A few months ago I posted on how my school had entered the 1-1 iPad world for the support and enhancement of learning with our language based learning disabled students. iPad as #dyslexiatech The road has been exciting and eye opening with the ever increase of devices entering our building with a BYOD policy also in place, lending to about 75% of our students having their own device, and the other percentage having access to technology within their day. We are seeing the power of these tools to engage students in new multi-modal ways. First and foremost, the built in text-to-speech and speech-to-text of the iPad are the first key features to engage with. However, I continue to learn about, explore, and have students incorporate tools that fit their learning needs and that can enhance the skills they are building each day. Since my last post and with the increased number of devices, I seek to build a backpack of tools for the range a learning skills and ages.
One of the key tools for our students is Bookshare. This enables our students to have visual and auditory access to books in digital format. A new favorite tool to incorporate with is the app Voice Dream. This is a robust app that can be utilized with various reading tools, where users can control the reading speed, highlight, and insert notes to the text. I had the privilege of recently meeting Winston Chen, the app developer, who is dedicated to continuously working on his app, especially as an assistive tech tool. It provides the visual and auditory methods of reading, with scaffolding to support a variety of learning needs.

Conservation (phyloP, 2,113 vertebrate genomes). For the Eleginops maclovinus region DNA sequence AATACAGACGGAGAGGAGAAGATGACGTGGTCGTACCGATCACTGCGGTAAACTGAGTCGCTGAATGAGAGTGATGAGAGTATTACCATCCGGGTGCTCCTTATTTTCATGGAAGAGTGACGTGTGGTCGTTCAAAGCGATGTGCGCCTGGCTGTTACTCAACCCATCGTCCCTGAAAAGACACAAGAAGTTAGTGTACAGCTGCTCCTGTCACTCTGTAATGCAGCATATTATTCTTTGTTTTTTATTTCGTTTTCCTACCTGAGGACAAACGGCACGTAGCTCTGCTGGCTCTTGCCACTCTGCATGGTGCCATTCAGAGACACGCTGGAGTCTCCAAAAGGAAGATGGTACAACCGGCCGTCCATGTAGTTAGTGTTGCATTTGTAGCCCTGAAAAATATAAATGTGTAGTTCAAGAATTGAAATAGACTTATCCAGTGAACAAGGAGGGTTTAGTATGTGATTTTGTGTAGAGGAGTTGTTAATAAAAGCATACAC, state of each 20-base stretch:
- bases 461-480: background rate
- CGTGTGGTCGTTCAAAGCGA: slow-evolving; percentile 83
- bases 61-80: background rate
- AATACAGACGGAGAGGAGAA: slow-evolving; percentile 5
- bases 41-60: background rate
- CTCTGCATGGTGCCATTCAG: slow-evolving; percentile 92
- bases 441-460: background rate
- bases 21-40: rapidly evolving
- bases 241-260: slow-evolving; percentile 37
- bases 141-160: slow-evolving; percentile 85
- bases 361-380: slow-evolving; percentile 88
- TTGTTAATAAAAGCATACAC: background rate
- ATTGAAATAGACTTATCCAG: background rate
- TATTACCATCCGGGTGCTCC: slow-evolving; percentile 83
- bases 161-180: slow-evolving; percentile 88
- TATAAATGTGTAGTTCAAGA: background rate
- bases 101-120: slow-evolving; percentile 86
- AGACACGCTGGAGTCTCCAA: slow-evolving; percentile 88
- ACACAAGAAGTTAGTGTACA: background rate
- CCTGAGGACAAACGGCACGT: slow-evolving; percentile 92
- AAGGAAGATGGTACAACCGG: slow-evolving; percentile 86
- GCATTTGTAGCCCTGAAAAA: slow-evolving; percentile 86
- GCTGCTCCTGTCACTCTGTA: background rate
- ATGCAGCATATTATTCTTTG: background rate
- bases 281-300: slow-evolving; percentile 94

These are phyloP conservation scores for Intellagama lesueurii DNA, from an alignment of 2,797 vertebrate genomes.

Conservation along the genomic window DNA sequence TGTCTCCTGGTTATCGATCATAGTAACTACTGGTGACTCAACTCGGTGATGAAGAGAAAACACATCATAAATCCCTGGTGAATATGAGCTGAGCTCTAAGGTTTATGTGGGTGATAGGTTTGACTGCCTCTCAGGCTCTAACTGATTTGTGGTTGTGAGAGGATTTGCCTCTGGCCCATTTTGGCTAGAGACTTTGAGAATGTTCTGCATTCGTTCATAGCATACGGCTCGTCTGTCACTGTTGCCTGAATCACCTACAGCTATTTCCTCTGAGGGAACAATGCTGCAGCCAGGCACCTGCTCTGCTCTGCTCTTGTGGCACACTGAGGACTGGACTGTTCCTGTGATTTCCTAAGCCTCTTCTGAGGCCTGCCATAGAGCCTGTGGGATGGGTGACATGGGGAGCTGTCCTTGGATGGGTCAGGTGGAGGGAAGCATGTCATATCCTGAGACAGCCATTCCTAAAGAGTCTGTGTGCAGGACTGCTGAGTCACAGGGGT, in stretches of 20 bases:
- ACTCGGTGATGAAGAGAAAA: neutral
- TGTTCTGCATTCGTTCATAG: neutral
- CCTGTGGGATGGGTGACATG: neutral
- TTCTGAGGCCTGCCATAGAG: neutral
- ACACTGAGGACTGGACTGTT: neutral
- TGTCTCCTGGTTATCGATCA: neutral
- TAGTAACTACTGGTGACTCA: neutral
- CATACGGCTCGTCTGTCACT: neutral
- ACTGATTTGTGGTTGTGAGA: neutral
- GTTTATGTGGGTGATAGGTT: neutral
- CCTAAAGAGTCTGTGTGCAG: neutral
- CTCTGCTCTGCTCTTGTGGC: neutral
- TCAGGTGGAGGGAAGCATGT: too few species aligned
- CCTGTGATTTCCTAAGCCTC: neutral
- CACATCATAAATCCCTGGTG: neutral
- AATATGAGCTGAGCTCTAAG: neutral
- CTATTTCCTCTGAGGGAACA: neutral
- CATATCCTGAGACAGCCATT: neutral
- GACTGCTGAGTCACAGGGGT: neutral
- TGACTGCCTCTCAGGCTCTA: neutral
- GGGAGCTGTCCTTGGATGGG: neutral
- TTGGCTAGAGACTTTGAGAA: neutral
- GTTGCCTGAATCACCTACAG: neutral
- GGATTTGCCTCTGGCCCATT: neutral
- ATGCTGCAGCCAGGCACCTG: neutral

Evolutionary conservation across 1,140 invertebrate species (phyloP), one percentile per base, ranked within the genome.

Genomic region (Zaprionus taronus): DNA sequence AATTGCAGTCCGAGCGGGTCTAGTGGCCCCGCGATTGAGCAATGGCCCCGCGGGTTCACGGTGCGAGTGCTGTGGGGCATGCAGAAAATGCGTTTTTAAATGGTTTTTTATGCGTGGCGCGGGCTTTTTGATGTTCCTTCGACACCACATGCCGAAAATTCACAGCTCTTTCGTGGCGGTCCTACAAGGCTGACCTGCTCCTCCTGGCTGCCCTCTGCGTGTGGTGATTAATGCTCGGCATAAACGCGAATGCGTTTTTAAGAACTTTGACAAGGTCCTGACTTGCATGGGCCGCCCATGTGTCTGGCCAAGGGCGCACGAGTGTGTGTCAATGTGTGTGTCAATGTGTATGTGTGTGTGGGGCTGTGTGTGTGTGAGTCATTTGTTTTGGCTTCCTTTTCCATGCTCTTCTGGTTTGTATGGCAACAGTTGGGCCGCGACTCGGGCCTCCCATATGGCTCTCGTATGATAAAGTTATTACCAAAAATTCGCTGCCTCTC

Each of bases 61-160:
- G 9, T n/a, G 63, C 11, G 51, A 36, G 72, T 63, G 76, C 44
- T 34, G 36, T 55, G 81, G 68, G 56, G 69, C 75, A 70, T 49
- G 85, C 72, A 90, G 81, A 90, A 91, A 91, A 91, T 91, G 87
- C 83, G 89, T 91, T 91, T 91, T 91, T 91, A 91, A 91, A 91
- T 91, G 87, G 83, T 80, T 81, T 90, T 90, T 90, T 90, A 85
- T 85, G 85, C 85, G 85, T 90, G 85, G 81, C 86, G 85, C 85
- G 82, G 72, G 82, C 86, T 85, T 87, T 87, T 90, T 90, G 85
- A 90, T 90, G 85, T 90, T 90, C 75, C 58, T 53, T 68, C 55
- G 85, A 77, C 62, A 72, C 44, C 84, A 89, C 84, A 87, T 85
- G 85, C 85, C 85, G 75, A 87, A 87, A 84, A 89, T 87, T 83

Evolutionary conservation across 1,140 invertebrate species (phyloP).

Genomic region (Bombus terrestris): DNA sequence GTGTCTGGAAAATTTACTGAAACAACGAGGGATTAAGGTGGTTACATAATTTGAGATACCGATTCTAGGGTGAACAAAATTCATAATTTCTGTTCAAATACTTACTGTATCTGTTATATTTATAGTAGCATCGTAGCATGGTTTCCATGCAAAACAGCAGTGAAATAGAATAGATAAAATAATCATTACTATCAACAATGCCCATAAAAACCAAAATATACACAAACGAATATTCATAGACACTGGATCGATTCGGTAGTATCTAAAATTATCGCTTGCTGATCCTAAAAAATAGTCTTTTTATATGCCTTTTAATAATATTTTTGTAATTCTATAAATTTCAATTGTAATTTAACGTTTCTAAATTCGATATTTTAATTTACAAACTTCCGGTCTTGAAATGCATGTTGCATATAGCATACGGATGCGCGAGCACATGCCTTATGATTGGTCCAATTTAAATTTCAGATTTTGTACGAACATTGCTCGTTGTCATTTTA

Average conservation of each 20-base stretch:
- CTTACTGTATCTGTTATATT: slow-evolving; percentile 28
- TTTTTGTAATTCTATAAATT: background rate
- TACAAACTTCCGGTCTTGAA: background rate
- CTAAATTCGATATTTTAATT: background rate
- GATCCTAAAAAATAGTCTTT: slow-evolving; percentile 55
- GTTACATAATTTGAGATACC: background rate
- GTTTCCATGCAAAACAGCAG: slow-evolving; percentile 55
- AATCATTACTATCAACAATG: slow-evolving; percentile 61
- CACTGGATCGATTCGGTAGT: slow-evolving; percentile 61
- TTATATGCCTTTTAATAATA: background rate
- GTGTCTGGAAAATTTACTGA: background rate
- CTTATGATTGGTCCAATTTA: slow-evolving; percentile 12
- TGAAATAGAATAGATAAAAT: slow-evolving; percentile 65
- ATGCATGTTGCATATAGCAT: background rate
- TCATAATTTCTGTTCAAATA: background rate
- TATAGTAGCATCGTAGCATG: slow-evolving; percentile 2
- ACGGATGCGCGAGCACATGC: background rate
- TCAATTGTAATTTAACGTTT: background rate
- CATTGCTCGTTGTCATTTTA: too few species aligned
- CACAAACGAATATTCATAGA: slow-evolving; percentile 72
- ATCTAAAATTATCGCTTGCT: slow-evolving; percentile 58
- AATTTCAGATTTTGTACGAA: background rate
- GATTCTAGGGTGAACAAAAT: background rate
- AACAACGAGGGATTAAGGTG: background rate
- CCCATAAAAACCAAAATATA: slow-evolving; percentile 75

Ever want to scan a document to be read to you on your iPad? For students who need physical paper to be in a digitized format, Prizmo is a fabulous tool that I continuously tout for its ability to utilize OCR (Optical Reading) to turn paper into iPad text, and can be exported into various apps.
Our students have been using Notability for some months, and students engage with the use of text, writing, and drawing tools, as well as the ability to record audio. On a recent trip to #ATIA14, I learned about another fabulous app PaperPort Notes. It incorporates the same tools as Notability, with some additional features. First, the ability to OCR paper directly into a document in the app. Additionally, I love that you can also export mind maps from Inspiration and Kidspiration directly into it as well.
There are three wonderful options to incorporate word prediction along with speech-to-text and text-to-speech to support students with their written expression: Co-Writer, iReadWrite, and iWordQ. I personally chose Co-Writer, for cost and for the ability to create a topical dictionary each time a student crafts a piece, which will lead the word prediction to be more related to the topic. Additionally, I find the layout of Co-Writer simpler for younger students. There are many educators I have spoken with sharing why they chose iReadWrite and iWordQ, so I think you can’t go wrong with any of these choices.
Do you recall Inspiration from years ago, it is a wonderful tool on the iPad. I love using Kidspiration with my younger students as there are some great templates built in to get them started. These mind maps can be exported into various tools such as PaperPort Notes, to be utilized for drafting to creation. I actually like the touch screen creation of the mind map on an iPad as compared to creating with the mouse on the keyboard as it seems more intuitive.
With the world of apps for education growing daily, I have a list to keep exploring and putting in my students’ hands so stay tuned for Part 3. Please share tools you find beneficial to your students’ learning.
2 thoughts on “iPad as #dyslexiatech part 2”
Reblogged this on CAIS Commission on Professional Development.